Today, CSU, Bakersfield reached 10,000 students enrolled in the university for the first time in its 47-year history. That’s just about doubled from a decade ago. And we are receiving national recognition of just how valuable – how transformative – a CSU, Bakersfield education can be for each and every one of these 10,000 students.
Researchers affiliated with The Equality of Opportunity Project used big data technology to analyze millions of anonymous tax filings and tuition records from 1999 to 2013 to compare the incomes of college graduates in their 30s from low-income families with those of their parents. Bakersfield ranked #3 in the country in propelling the move of its graduates from low-income to the middle class. According to the New York Times, “82% of our students who enrolled in the late 1990s and came from families in the bottom fifth of the income distribution have ended up in the top three-fifths of the distribution.”
The big data numbers affirm what faculty regularly see in the lives of our students and graduates. As a new professor at CSU, Bakersfield in 2003, I heard the Dean declare “we save lives,” and it struck me as a fairly outrageous bit of hyperbole. But I have seen the transformation this university can make in the lives of individual students, and, over the next several months, we will feature some of their stories in Arts and Humanities Alive.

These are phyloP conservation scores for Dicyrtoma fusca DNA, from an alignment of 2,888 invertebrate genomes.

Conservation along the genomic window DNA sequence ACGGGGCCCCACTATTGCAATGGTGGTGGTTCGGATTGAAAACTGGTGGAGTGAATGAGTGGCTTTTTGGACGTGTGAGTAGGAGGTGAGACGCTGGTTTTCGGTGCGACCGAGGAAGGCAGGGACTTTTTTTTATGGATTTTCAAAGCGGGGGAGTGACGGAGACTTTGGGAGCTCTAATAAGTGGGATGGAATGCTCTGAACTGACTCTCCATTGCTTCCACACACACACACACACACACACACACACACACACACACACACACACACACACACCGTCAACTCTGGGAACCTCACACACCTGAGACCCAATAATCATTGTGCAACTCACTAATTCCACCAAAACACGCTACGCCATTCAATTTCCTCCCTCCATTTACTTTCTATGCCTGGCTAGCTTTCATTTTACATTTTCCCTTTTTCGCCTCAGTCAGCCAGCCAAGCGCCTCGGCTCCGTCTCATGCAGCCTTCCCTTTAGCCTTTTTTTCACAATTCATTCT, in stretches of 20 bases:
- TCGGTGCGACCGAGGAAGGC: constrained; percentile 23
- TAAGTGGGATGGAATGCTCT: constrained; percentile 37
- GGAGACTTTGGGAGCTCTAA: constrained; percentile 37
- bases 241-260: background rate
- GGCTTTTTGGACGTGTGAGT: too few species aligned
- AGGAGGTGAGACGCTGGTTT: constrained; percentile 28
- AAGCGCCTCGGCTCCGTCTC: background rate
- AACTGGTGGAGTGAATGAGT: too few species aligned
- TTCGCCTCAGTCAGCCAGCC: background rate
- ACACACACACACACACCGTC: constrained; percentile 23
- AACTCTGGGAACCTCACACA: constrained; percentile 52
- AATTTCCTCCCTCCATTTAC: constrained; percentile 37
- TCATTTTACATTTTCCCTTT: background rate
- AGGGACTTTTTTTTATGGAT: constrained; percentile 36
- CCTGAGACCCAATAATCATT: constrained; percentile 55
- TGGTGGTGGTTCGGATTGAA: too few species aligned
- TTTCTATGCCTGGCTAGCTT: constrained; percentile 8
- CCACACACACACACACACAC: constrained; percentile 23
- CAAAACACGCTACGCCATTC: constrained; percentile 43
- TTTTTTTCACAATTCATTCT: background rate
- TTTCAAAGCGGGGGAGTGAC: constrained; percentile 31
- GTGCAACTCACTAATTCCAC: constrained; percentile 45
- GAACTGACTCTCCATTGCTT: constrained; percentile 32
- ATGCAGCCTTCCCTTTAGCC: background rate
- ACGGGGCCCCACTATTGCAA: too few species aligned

The morning after reading about CSU, Bakersfield as one of “America’s Great Working Class Colleges,” I boarded a 6 a.m. train to Sacramento to join other CSU leaders for a two-day training on Professional Fundraising for Deans and Academic Leaders. It was fitting. In addition to the good news of economic mobility, the article also reports that according to the Center on Budget and Policy Priorities, state funding for education is down almost 20% per student since 2008.
And so an important part of my job is to partner with our university fundraising professionals and raise money to supplement the approximately 40% of our budget provided by the state for students’ to have the transformative experiences and develop the skills that, among other things, enable their move into middle class and beyond.
Our students are amazing. They are out in the community teaching philosophy to youth and their parents; starting a professional Public Relations firm to serve our community; sharing their history research with internationally renowned professors; introducing elementary school children to the magic of theatre – and the list goes on.
We are connecting the arts and humanities to everyday life.
Dr. Robert Frakes
Dean of the School of Arts & Humanities